Who knows if the one whose hands are bloodied with Father Grande's murder, or the one who shot Father Navarro, if those who have killed, who have tortured, who have done so much evil, are listening to me? Listen, there in your criminal hideout, perhaps already repentant, you too are called to forgiveness.

A preaching that does not point out sin is not the preaching of the gospel. A preaching that makes sinners feel good so that they become entrenched in their sinful state, betrays the gospel's call. A preaching that does not discomfit sinners but lulls them in their sin leaves Zebulun and Naphtali in the shadow of death.

A preaching that awakens, a preaching that enlightens -- as when a light turned on awakens and of course annoys a sleeper -- that is the preaching of Christ, calling, "wake up! Be converted!" this is the church's authentic preaching. Naturally, such preaching must meet conflict, must spoil what is miscalled prestige, must disturb, must be persecuted. It cannot get along with the powers of darkness and sin."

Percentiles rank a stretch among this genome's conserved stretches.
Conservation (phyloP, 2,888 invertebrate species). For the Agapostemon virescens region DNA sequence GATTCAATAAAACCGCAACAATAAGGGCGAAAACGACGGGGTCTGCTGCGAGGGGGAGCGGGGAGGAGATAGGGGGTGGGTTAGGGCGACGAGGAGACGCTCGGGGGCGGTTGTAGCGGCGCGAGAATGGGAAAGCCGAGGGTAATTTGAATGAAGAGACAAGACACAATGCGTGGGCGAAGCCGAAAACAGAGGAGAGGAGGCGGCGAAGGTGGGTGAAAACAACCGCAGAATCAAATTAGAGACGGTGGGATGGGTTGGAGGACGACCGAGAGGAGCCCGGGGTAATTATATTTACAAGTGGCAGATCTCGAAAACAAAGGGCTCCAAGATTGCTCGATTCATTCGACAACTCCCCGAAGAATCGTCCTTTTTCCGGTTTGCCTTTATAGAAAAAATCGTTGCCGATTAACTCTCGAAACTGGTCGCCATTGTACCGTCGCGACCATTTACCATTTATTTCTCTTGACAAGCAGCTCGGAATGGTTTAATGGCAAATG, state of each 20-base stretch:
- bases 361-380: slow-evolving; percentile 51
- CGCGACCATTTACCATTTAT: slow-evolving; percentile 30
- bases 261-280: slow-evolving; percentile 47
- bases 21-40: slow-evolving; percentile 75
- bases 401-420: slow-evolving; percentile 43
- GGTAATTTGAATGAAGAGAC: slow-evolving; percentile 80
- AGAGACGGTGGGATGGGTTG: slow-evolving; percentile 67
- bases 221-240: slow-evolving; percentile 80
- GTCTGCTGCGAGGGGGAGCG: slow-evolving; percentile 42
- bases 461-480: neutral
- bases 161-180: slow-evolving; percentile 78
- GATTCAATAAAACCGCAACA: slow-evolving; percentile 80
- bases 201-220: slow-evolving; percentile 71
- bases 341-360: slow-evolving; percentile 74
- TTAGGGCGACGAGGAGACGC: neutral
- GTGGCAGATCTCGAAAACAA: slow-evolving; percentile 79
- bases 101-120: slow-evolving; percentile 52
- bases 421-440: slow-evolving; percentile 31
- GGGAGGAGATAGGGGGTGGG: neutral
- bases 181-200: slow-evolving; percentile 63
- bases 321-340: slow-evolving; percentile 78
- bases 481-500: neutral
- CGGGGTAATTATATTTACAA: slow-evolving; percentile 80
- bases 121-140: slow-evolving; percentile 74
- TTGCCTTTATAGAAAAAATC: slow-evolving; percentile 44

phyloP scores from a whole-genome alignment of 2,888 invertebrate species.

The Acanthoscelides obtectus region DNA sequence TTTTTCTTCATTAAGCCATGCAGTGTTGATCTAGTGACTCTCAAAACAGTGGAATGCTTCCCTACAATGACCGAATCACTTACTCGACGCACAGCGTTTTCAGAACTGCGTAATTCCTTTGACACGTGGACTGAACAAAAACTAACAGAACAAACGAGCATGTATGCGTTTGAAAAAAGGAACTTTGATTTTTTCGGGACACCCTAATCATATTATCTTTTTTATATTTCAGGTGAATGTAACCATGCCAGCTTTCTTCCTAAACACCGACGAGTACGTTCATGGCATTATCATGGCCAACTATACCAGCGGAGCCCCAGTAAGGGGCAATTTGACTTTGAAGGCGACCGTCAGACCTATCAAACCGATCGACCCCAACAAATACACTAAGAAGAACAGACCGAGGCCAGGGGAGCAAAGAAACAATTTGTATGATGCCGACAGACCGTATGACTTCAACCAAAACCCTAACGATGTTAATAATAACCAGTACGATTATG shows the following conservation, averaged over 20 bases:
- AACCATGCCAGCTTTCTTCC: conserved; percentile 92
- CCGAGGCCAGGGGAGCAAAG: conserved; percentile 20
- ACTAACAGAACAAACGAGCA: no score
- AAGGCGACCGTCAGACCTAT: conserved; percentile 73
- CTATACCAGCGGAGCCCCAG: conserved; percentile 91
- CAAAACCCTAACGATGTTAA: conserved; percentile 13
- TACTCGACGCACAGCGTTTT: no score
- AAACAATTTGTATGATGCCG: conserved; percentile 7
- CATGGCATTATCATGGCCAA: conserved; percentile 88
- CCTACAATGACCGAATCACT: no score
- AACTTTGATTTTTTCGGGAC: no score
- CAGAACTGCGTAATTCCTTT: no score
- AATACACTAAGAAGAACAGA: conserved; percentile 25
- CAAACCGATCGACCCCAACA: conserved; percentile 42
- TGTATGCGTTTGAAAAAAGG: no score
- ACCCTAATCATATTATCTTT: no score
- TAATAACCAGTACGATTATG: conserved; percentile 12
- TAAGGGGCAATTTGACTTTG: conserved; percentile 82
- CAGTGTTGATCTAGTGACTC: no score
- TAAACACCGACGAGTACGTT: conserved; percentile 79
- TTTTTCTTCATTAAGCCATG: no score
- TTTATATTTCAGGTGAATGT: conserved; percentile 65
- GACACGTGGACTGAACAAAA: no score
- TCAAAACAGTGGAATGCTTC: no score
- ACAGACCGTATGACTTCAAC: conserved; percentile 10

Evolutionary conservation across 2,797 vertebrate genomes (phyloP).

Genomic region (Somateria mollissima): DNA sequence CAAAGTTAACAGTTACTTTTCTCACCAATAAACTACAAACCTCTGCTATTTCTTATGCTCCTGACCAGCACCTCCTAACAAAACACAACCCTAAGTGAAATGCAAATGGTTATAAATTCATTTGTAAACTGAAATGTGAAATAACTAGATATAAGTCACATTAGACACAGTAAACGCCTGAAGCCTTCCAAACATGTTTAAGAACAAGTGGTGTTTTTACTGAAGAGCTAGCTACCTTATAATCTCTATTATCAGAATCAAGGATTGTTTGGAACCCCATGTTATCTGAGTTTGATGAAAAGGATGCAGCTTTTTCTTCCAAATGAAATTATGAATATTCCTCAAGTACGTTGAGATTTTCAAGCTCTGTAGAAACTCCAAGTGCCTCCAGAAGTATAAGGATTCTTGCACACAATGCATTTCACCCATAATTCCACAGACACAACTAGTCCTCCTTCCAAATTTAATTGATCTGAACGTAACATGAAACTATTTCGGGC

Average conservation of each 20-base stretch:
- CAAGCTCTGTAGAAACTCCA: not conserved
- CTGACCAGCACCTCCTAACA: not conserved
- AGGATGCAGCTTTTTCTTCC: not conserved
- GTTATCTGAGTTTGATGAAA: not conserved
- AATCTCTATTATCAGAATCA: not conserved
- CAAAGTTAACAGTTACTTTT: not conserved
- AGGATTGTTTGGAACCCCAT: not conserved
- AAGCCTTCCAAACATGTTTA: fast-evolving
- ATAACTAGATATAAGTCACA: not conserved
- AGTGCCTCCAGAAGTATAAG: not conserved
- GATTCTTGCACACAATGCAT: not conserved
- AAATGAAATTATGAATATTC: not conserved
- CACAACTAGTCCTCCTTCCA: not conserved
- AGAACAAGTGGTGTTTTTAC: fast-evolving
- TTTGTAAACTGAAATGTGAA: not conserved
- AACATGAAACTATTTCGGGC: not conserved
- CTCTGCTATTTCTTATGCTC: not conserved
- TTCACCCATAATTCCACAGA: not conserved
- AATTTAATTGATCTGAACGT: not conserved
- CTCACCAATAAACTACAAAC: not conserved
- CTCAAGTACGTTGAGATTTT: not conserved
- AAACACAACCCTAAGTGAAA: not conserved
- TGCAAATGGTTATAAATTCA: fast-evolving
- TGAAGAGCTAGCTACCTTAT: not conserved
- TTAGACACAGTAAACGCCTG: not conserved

- Archbishop Oscar Romero, the martyred Archbishop of San Salvador.

4 comments:

Susan said...

Because Archbishop Romero wasn't listened to, more than 60,000 Salvadoran people were killed in that nation. Romero's words were prophetic then and they are prophetic now.

Margaret said...
This comment has been removed by a blog administrator.
Marie Tremblay said...

Margaret, I'm sure you wrote your comment in good faith but it was Tom Matson and not Pete Majoy who wrote that comment at the Keene Sentinel Blog about theocracy. Although in all fairness, Mr. Majoy has promoted Talk to Action, a group which promotes abortion and same-sex "marriage." It seems that these two - and others associated with the Cohen Center, are very selective about their approach to hospitality.

Read Paul's post about the mythical "separation of Church and State."

Sunday, June 17, 2007
Separation of church and state: Nothing but dust...

David Carlin is a lifelong Democrat. From 1981 to 1992, he served as a Rhode Island state senator, serving as senate majority leader in 1989 and 1990. In 1992 he was his district's Democratic candidate for the U.S. House of Representatives. For more than twenty years, Mr. Carlin has been a professor of philosophy and sociology at the Community College of Rhode Island.

In his book entitled "Can a Catholic Be a Democrat: How the Party I Loved Became the Enemy of My Religion," he writes: